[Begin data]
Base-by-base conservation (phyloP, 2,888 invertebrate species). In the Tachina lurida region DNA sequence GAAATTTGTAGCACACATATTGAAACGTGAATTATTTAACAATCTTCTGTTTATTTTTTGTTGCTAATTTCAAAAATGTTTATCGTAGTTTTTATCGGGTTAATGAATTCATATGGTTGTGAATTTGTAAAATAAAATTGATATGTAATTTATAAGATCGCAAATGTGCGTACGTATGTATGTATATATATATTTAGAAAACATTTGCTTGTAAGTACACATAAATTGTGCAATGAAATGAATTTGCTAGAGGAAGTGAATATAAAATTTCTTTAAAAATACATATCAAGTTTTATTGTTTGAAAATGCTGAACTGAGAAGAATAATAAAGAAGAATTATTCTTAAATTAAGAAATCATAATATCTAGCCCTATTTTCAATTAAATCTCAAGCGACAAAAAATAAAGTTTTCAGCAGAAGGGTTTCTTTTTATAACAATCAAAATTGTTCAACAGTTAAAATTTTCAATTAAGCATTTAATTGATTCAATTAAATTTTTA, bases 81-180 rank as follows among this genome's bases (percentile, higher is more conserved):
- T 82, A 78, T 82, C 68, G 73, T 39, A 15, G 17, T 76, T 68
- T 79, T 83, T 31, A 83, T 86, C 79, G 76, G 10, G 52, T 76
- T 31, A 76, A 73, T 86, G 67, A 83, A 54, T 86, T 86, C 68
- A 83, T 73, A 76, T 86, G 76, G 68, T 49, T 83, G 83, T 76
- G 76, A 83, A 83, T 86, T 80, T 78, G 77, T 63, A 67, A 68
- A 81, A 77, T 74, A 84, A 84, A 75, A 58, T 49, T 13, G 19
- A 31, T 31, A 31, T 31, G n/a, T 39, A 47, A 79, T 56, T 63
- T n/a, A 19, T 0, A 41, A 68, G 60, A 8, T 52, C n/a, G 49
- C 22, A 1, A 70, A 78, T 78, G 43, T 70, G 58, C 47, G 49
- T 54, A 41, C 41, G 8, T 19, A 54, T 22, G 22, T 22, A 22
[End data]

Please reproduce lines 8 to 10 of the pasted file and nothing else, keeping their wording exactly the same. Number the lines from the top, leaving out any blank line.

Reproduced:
- A 31, T 31, A 31, T 31, G n/a, T 39, A 47, A 79, T 56, T 63
- T n/a, A 19, T 0, A 41, A 68, G 60, A 8, T 52, C n/a, G 49
- C 22, A 1, A 70, A 78, T 78, G 43, T 70, G 58, C 47, G 49